In its second report on the conditions on the island centre, the United Nations High Commissioner for Refugees says PNG is in breach of international human rights laws by detaining the asylum seekers ”on a mandatory and indefinite basis”.
”The remoteness of the location, the nature of the facility (on a naval base) and the difficult living conditions appear to contribute to the all-pervasive sense of frustration and despondency which, if left unresolved for a protracted period, is likely to lead to increased levels of psycho-social and physical harm of those affected,” the UNHCR report states.
After the UNHCR visited the centre in June, Australia has transferred all children and families from the centre back to Christmas Island.
While the agency welcomed the news, it said the transfers showed how inappropriate it had been for Australia to send children to the centre in the first place.
Under international law, children are to be held in detention only as a last resort, and for the shortest time possible.
”UNHCR remains of the view that the legal framework and detention environment at the Manus Island facility fall short of international standards of protection [and] it is difficult to see how a determination of the best interests of transferee children, appropriately weighted, could lead to a conclusion that adequate and appropriate levels of care and support are currently available on the island.
”The recent transfer of children and their families to Australia, which UNCHR welcomes, appears to support this finding.”
”The completion of this transfer reaffirms the strong message of deterrence for anyone considering risking their lives on dangerous people smuggling boats,” the department said.
But the UNHCR said given more than 20,000 asylum seekers had arrived since the government introduced its ”no-advantage” policy in August 13 – which included reopening the Nauru and Manus Island detention centres – the detention of some 300 on Manus Island appeared arbitrary.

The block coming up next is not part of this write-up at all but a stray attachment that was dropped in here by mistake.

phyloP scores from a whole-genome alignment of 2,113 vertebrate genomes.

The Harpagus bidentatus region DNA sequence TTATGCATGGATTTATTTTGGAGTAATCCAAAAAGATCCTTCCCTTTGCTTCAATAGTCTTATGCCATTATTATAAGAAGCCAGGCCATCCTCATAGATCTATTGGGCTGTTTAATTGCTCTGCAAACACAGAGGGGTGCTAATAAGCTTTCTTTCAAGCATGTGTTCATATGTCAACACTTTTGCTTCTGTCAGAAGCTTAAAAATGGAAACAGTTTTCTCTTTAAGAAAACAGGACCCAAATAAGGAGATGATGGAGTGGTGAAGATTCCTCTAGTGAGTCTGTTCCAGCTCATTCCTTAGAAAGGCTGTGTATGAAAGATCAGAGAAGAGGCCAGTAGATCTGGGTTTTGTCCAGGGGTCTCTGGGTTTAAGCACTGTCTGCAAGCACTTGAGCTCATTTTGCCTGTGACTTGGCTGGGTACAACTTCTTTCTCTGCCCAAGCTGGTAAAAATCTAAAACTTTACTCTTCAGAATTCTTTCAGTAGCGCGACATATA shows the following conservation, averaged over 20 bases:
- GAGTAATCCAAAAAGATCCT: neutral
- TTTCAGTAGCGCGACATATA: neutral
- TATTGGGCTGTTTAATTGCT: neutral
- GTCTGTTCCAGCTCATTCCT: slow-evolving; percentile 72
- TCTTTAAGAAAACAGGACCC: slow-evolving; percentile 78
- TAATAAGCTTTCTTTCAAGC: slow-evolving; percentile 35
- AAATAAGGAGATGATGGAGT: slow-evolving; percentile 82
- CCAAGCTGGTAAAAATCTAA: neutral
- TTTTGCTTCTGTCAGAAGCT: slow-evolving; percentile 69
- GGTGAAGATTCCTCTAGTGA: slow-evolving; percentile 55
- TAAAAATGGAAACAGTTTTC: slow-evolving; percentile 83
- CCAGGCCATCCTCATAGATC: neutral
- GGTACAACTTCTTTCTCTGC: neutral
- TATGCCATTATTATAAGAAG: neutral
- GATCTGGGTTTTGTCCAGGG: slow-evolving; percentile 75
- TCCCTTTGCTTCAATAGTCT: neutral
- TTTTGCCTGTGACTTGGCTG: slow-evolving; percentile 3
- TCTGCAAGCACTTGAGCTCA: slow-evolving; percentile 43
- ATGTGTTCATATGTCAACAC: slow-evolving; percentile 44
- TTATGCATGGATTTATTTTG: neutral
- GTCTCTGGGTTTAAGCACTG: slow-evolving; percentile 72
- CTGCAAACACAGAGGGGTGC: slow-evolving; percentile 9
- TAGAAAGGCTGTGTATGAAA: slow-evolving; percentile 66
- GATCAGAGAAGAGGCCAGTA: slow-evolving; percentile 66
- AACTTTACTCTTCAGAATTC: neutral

”Many [asylum seekers] expressed a deep sense of injustice about why such a small number of them had been selected for transfer to Manus Island out of the 20,000 or so who had arrived by boat to Australia,” it said.
”This sense of injustice was compounded by the harsh conditions, their likely protracted stay and uncertainty about their eventual fate.”
The UNHCR said it welcomed improvements made at the centre since its first visit in January, and praised staff and officials at the centre, saying they conducted themselves with ”obvious sensitivity, dedication and good will”.
However, it said, Australia’s pre-transfer assessments of asylum seekers bound for Manus Island were ”problematic”, and did not appear to take into account the individual needs of children or other vulnerable people.
Immigration Minister Tony Burke said the UNHCR reports continued ”to provide an important input to benchmarking the progress of the work at Manus Island”.
”Given the permanent structures are not yet in place I intend to review the findings of the UNHCR and they will be part of ongoing considerations into future decisions,” Mr Burke said in a statement.
”Manus Island is a critical part of a greater comprehensive regional approach.”Source: Sydney Morning Herald – Concern lingers over Manus centre: UNHCR
- Australia: Asylum seekers children to stay on Manus Island despite doctor’s health warnings (craighill.net)
- Manus Island: United Nations still critical of processing centre (abc.net.au)
- All Manus Island detainees show signs of anxiety and depression, report says (guardian.co.uk)
- Manus standards still inadequate: UNHCR (news.theage.com.au)
- All Manus Island detainees show signs of anxiety and depression, report says (oddonion.com)
- Manus standards still inadequate: UNHCR (news.com.au)
- Manus standards still inadequate: UNHCR (bigpondnews.com)
- Families to be moved off Manus: reports (news.theage.com.au)
- Asylum seeker families moved off Manus Island detention centre (abc.net.au)